The lake that was behind the Elwha Dam is now gone and the Elwha is once again functioning as a river as it courses through the old lake bed. As the river's flow returns, it is actively eroding and transporting decades’ worth of accumulated lake bed sediments downstream.
Much of the fine sediment is being carried well out into the Strait of Juan de Fuca. Some of it is being redeposited in calm areas along the lower river and the sediment team is finding the beginnings of fine-grained beaches forming at the river's mouth.
The May-June fish window is in effect and all in-water and sediment-releasing work is on hold for two months. Barnard crews are still busy though, working at the former Elwha Dam site to restore the area's original landscape contours.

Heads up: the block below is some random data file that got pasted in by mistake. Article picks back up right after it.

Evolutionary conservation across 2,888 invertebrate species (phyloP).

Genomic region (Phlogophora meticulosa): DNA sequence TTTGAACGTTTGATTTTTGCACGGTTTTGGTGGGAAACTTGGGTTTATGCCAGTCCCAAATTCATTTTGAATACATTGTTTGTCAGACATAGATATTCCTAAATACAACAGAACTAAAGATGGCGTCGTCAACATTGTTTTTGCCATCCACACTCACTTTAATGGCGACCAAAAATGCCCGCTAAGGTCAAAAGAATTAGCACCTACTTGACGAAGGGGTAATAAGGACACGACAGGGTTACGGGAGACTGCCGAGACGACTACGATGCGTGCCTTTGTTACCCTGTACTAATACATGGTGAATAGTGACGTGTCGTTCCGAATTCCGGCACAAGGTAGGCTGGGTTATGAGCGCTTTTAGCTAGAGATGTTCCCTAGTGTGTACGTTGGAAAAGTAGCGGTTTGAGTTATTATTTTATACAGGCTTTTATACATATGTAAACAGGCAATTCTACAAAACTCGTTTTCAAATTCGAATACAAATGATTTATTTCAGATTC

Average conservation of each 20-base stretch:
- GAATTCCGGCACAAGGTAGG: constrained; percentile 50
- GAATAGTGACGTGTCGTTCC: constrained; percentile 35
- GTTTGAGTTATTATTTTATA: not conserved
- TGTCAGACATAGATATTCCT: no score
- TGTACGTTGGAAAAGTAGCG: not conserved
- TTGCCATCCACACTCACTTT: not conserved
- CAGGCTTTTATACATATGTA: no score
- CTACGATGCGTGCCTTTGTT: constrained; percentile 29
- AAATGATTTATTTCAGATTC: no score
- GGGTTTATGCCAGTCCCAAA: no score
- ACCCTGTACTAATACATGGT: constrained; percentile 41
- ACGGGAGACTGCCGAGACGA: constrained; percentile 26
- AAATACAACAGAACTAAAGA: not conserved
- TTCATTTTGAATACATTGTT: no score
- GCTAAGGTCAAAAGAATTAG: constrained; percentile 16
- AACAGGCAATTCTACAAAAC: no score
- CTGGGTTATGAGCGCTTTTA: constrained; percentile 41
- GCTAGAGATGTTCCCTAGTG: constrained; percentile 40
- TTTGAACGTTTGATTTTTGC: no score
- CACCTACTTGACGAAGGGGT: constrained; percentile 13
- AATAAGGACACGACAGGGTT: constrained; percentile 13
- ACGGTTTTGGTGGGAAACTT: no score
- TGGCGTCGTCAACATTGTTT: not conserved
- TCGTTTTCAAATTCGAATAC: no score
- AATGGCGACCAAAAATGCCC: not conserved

At Glines Canyon, explosives technicians will begin drilling holes into the remaining above-water sections of the dam this week. Once the holes are finished, they will be packed with explosives in preparation for a carefully designed controlled blast. Additional controlled blasts or 'shots' are scheduled for the coming weeks as crews incrementally remove the above-water concrete.
The park has also just posted two exceptional videos (“webisodes”) on its Elwha river restoration web page. They are entitled “Elwha River Restoration” and “Restoration of the Elhwa Begins.” The former provides a historical overview; the latter focuses on the ceremonies launching the removal of the two dams.
For more information on the river’s restoration and some additional images, go to the park’s blog at the “More Information” link below.